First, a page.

WASHINGTON (AP) — A congressional oversight committee on Thursday said the Justice Department is “obstructing” its investigation into former President Donald Trump’s handling of White House records by preventing the release of information from the National Archives.
The House Committee on Oversight and Reform sent a letter to Attorney General Merrick Garland accusing the Justice Department of impeding the panel’s expanded investigation into the 15 boxes of White House records that Trump took to his Mar-a-Lago residence in Florida after leaving office last year. The Archives in February revealed it had found classified material in the boxes and referred the matter to the Justice Department.
The letter from Rep. Carolyn Maloney, D-N.Y., the chairwoman of the Oversight Committee, outlines communications between the committee and the National Archives that took place between February to late March.
In those letters, Maloney made a series of requests for information she said the committee needs to determine if Trump violated federal records laws over his handling of sensitive and even classified information. In response, the general counsel for the archivist wrote on March 28 that “based on our consultation with the Department of Justice, we are unable to provide any comment.”
“By blocking NARA from producing the documents requested by the Committee, the Department is obstructing the Committee’s investigation,” Maloney wrote in the letter released Thursday.
Maloney added that while the committee is not looking to interfere with the department’s ongoing investigation, lawmakers have not received any explanation as to why the department is preventing the archivist from providing information about the contents of the boxes.
The House’s oversight panel has repeatedly cited its authority to investigate matters involving the Presidential Records Act, which was enacted in 1978 after former President Richard Nixon wanted to destroy documents related to the Watergate scandal.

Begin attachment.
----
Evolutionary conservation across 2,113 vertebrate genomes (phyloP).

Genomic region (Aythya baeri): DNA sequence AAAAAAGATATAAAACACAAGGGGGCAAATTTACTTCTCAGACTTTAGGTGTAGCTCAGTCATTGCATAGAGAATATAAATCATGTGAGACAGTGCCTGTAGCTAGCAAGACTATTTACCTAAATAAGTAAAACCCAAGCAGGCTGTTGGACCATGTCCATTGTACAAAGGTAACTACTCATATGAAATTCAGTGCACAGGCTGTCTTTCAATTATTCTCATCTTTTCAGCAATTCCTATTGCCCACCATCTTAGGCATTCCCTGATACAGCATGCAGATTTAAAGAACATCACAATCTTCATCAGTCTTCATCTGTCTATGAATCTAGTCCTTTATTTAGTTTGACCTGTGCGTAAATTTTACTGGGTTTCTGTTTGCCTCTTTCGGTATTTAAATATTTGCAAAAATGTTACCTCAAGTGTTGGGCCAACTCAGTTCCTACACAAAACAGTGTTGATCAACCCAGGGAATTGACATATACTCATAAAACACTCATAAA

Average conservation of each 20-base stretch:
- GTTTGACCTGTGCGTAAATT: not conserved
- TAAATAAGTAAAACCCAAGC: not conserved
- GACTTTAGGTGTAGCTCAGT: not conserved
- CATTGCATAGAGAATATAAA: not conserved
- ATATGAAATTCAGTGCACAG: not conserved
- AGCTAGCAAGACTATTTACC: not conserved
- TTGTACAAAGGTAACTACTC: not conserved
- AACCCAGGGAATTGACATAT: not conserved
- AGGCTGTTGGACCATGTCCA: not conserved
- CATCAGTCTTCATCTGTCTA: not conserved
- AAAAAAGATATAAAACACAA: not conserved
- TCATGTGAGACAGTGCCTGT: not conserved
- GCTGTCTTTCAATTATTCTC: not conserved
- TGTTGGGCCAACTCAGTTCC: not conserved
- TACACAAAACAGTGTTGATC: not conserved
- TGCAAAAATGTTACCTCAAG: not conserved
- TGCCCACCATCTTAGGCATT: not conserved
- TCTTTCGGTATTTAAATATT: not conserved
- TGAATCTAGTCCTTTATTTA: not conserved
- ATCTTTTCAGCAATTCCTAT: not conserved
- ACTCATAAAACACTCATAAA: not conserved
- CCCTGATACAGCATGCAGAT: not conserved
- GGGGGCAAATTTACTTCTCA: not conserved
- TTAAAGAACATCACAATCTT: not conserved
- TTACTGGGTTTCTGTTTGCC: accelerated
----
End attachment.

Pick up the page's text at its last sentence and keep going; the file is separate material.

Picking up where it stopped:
Maloney had warned in December 2020 that she had “grave concerns” that the Trump administration was not complying with the federal records act, even writing in a letter to the archivist citing those concerns that the departing administration “may not be adequately preserving records and may be disposing of them.”
While federal law bars the removal of classified documents to unauthorized locations, it is possible that in this case, Trump could try to argue that, as president, he was the ultimate declassification authority.
The former president has denied reports of tensions with the National Archives and his lawyers have said that “they are continuing to search for additional presidential records that belong to the National Archives.”
The attorney general has acknowledged that the department received the referral from the Archives, but it is longstanding Justice Department policy not to comment on investigations.
Democrats and Republicans on Capitol Hill may face a long wait for answers to their questions about specific investigations.
Generally, under Justice Department guidelines, details of investigations are supposed to remain out of the public view until charges are filed or warrants are filed. And, if grand juries are convened, the Justice Department is precluded under federal law from discussing specifics of a grand jury investigation before an indictment is handed down.
Garland has also made clear to prosecutors that the Justice Department won’t be influenced by outside political pressure.
The Oversight Committee asked Garland to respond by next week with either a green light for the National Archives to cooperate with their request or provide an explanation as to why the department is imposing such limitations.
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